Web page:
Depending on the size of your business and the number of teams within it, it’s smart to create scorecards for each department. Start by thinking about what is driving the performance of each group. What work can be measured? Which outcomes are most important in this department to drive growth for the entire business?

Within every department, further outline scorecards for each team or each individual on the team, as applicable. Employees should have factual knowledge about what they’re working toward.

For example, consider a customer service team. Create a target for employees answering phone calls within a certain number of rings, or one limiting hold times, and give that goal a numbered rating. Anyone falling behind that goal, or making a customer wait more than two minutes, will receive a lower score for that interaction. Set numbered goals based on these measurements for each day, week, and month.

This helps individuals, teams, and the business track what’s actually happening. Metrics help you determine weak points. Identify areas or employees that need additional training and support, strengthening the team as a whole and filling in any gaps in productivity.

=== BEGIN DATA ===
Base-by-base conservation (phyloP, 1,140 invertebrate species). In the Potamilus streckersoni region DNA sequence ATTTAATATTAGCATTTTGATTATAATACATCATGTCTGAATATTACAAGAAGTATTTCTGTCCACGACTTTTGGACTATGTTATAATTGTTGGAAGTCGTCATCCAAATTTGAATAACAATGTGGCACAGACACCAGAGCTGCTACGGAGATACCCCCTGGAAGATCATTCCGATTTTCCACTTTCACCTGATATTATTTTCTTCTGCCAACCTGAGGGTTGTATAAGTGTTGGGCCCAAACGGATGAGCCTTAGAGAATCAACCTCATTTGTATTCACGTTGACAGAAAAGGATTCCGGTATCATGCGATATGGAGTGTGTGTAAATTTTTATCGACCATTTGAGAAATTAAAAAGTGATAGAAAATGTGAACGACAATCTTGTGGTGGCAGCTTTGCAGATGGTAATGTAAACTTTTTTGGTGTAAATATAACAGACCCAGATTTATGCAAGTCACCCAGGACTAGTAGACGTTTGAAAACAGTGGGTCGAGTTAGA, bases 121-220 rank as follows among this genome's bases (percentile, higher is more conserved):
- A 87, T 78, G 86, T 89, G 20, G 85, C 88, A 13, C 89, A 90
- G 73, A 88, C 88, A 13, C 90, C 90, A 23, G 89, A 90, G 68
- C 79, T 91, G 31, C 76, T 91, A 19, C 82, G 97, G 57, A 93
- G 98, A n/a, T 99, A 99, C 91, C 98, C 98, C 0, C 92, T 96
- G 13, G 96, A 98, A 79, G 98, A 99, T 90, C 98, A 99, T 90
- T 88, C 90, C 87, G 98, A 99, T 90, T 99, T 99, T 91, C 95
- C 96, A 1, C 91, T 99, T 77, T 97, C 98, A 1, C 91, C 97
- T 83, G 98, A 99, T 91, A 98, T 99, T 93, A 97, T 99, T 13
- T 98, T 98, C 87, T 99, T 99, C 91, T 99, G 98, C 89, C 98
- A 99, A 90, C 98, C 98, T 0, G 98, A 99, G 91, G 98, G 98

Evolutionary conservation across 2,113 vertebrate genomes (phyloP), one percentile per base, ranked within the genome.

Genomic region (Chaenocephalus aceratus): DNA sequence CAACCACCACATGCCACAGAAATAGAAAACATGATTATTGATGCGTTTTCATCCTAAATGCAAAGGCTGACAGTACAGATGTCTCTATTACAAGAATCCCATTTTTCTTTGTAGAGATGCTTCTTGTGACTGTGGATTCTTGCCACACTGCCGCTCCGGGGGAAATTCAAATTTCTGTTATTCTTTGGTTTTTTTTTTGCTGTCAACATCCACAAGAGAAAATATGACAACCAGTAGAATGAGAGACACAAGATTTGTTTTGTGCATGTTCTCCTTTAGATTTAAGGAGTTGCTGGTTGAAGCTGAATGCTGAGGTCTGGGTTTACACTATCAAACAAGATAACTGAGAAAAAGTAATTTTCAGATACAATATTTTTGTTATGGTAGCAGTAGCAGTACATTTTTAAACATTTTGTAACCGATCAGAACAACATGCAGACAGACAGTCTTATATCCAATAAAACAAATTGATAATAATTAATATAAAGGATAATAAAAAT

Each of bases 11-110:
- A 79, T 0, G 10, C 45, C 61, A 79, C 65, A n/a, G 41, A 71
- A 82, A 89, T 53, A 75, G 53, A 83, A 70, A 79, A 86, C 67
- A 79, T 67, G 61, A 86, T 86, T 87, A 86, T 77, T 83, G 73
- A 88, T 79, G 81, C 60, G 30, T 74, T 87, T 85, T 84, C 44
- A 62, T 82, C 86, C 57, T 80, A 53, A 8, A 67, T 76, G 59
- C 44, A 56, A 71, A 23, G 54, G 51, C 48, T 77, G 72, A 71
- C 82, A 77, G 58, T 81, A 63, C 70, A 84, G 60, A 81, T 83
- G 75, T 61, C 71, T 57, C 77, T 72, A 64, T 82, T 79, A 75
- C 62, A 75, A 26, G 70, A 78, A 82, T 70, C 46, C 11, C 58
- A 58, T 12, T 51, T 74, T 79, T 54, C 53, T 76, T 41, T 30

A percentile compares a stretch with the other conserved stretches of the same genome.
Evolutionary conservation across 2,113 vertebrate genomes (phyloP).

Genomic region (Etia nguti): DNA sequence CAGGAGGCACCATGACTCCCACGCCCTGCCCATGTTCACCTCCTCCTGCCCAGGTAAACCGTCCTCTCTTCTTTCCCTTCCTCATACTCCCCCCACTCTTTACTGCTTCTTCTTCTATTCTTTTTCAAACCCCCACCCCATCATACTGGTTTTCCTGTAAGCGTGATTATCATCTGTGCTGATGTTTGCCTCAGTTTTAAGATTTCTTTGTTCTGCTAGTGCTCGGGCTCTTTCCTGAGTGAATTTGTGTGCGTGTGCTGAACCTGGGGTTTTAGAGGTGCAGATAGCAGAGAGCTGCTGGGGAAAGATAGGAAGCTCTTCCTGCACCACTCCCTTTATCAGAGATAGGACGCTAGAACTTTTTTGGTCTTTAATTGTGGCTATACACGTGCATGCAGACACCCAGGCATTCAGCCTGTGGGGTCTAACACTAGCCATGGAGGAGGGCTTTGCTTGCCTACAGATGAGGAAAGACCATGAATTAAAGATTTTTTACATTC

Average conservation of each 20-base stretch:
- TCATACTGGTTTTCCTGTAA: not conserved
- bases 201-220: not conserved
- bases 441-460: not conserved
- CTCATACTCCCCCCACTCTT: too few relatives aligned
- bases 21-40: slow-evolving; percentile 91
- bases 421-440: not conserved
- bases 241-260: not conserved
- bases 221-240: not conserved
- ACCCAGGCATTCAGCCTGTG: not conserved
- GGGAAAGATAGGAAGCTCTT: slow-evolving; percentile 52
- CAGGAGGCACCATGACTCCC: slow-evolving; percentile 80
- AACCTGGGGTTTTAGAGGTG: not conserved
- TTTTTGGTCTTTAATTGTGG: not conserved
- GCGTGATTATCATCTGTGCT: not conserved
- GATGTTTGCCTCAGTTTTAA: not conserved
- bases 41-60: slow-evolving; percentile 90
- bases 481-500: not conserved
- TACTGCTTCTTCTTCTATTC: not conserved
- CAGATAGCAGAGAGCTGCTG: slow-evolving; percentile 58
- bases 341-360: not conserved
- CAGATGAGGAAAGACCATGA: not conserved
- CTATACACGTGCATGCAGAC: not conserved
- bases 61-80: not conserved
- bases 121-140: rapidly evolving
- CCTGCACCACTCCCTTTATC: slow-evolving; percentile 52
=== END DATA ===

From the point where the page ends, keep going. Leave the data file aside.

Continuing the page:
Improve accountability

Scorecards help you improve accountability for teams and individuals. By setting clear expectations, workers can reach goals, measure performance, and succeed. Numbers provide much-needed clarity to keep employees motivated and working toward the company’s collective vision and the path to growth. Deadlines, work completion rates, and time tracking are vital efficiency metrics for each employee and team.

Accountability requires that metrics are tracked on a regular, ongoing basis. This improves the likelihood that everyone will deliver consistently—and only then will performance keep moving forward.